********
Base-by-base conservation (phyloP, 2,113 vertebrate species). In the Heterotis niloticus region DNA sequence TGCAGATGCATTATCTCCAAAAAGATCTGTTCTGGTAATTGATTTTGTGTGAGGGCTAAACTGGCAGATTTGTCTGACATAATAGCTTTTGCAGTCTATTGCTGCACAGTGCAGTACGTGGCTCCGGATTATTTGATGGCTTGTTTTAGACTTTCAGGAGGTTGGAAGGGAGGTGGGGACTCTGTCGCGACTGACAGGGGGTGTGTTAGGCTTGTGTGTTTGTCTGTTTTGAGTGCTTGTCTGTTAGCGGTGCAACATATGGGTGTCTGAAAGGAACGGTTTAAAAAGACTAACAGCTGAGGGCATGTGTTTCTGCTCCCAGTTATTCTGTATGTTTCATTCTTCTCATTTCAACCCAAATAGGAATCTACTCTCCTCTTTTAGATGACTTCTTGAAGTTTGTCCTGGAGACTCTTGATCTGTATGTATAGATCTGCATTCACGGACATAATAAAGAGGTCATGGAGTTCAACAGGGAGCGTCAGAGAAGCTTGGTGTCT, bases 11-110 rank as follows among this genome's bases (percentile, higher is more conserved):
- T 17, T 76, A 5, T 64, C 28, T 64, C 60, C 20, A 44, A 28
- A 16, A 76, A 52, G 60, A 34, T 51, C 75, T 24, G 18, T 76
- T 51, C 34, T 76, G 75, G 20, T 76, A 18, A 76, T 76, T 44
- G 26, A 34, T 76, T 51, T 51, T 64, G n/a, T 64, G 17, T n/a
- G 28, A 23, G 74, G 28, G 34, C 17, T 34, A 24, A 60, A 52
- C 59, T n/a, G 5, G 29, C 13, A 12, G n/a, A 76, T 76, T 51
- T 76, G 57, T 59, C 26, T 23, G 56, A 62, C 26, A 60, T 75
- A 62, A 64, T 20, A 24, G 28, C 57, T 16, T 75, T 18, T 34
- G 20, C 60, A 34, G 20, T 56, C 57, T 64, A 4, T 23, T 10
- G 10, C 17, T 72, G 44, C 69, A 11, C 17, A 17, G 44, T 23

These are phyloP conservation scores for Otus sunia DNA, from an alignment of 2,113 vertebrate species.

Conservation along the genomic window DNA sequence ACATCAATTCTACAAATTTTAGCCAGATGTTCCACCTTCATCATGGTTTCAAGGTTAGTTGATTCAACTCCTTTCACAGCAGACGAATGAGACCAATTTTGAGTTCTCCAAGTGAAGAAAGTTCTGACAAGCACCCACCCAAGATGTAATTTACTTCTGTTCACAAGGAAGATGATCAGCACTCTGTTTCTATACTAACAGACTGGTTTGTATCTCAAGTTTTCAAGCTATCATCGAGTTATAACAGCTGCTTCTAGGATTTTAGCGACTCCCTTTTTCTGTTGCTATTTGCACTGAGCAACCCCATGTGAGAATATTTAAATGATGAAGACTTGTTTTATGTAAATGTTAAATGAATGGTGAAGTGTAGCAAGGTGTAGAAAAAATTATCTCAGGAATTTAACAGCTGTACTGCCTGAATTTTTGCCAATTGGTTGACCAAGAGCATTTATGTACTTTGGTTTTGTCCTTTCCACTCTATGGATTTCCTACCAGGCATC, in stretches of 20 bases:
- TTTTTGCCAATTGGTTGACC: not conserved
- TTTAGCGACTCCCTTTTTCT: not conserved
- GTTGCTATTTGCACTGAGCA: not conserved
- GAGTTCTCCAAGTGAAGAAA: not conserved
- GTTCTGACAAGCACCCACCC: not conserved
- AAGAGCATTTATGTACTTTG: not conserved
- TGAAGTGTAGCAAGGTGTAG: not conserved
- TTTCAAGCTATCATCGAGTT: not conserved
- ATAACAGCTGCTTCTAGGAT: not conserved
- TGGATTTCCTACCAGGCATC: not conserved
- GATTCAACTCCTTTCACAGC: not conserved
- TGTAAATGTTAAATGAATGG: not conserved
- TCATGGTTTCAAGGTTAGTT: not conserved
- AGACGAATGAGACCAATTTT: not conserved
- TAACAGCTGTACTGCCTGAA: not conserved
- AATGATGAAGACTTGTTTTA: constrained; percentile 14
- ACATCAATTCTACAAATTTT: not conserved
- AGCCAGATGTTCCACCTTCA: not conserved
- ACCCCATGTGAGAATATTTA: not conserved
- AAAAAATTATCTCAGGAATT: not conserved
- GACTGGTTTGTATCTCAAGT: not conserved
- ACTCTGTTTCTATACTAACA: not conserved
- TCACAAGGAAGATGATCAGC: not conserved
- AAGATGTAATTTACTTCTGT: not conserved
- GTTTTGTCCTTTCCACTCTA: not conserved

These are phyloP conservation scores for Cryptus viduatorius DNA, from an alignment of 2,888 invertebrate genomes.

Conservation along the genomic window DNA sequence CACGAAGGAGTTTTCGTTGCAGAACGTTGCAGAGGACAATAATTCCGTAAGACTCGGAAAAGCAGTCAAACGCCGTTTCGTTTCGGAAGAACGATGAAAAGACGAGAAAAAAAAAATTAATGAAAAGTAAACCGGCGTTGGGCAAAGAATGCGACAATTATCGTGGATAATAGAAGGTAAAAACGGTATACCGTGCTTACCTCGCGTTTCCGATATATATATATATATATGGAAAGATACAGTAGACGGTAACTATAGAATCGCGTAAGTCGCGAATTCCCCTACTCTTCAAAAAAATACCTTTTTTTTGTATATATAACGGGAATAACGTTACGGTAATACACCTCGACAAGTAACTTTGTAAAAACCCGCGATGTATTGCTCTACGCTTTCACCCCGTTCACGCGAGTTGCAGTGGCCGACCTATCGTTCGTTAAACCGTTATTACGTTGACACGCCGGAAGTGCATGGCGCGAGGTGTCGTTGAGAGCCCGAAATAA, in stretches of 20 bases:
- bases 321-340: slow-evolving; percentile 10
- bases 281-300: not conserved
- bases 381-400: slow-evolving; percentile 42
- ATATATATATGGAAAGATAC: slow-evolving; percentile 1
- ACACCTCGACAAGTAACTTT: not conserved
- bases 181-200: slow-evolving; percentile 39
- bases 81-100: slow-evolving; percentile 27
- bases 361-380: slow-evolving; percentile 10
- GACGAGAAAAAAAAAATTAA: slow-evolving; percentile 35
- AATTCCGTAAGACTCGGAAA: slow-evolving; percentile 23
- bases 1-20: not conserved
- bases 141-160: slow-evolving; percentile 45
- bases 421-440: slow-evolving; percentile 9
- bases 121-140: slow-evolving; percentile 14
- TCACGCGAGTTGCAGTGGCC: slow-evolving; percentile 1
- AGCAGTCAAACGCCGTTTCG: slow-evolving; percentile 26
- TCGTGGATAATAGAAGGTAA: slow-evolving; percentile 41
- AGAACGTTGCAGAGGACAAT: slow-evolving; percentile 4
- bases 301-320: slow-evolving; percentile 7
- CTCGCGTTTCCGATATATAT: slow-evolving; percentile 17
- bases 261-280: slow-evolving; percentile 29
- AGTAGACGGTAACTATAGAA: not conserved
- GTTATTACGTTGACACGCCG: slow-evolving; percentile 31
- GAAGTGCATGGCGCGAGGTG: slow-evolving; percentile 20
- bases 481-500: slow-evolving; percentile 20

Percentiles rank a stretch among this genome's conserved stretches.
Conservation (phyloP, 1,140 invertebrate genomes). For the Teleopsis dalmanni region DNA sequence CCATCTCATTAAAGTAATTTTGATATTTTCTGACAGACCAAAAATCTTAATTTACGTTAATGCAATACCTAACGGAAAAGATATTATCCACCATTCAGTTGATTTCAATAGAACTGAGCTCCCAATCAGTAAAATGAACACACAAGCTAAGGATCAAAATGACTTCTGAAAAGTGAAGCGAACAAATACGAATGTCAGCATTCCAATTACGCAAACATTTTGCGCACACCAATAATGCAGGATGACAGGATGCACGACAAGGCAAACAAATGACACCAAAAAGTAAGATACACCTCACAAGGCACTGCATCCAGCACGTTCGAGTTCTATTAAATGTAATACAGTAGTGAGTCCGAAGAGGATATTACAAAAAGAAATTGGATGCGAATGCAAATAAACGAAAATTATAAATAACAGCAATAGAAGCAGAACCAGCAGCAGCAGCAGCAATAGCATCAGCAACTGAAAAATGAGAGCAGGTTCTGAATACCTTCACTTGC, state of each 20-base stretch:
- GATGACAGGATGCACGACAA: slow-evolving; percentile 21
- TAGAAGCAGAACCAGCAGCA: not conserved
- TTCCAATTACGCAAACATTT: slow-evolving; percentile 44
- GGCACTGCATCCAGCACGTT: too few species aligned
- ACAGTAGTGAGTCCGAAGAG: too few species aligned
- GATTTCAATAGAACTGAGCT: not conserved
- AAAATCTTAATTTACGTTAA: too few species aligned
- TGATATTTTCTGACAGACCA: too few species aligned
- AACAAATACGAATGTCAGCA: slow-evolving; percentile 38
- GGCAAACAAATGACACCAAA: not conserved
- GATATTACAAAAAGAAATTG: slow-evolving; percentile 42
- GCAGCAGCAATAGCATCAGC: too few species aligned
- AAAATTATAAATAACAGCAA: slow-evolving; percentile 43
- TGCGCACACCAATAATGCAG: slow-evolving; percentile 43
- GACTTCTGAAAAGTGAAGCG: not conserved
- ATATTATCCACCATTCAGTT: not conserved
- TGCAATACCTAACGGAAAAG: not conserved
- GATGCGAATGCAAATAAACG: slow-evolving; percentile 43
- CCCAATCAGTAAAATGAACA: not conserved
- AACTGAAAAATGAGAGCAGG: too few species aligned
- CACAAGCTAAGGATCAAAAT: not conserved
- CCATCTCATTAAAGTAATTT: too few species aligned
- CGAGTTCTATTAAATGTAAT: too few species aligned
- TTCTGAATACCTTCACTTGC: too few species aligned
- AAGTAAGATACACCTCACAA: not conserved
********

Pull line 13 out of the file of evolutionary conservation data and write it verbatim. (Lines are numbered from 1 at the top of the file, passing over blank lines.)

Conservation along the genomic window DNA sequence ACATCAATTCTACAAATTTTAGCCAGATGTTCCACCTTCATCATGGTTTCAAGGTTAGTTGATTCAACTCCTTTCACAGCAGACGAATGAGACCAATTTTGAGTTCTCCAAGTGAAGAAAGTTCTGACAAGCACCCACCCAAGATGTAATTTACTTCTGTTCACAAGGAAGATGATCAGCACTCTGTTTCTATACTAACAGACTGGTTTGTATCTCAAGTTTTCAAGCTATCATCGAGTTATAACAGCTGCTTCTAGGATTTTAGCGACTCCCTTTTTCTGTTGCTATTTGCACTGAGCAACCCCATGTGAGAATATTTAAATGATGAAGACTTGTTTTATGTAAATGTTAAATGAATGGTGAAGTGTAGCAAGGTGTAGAAAAAATTATCTCAGGAATTTAACAGCTGTACTGCCTGAATTTTTGCCAATTGGTTGACCAAGAGCATTTATGTACTTTGGTTTTGTCCTTTCCACTCTATGGATTTCCTACCAGGCATC, in stretches of 20 bases: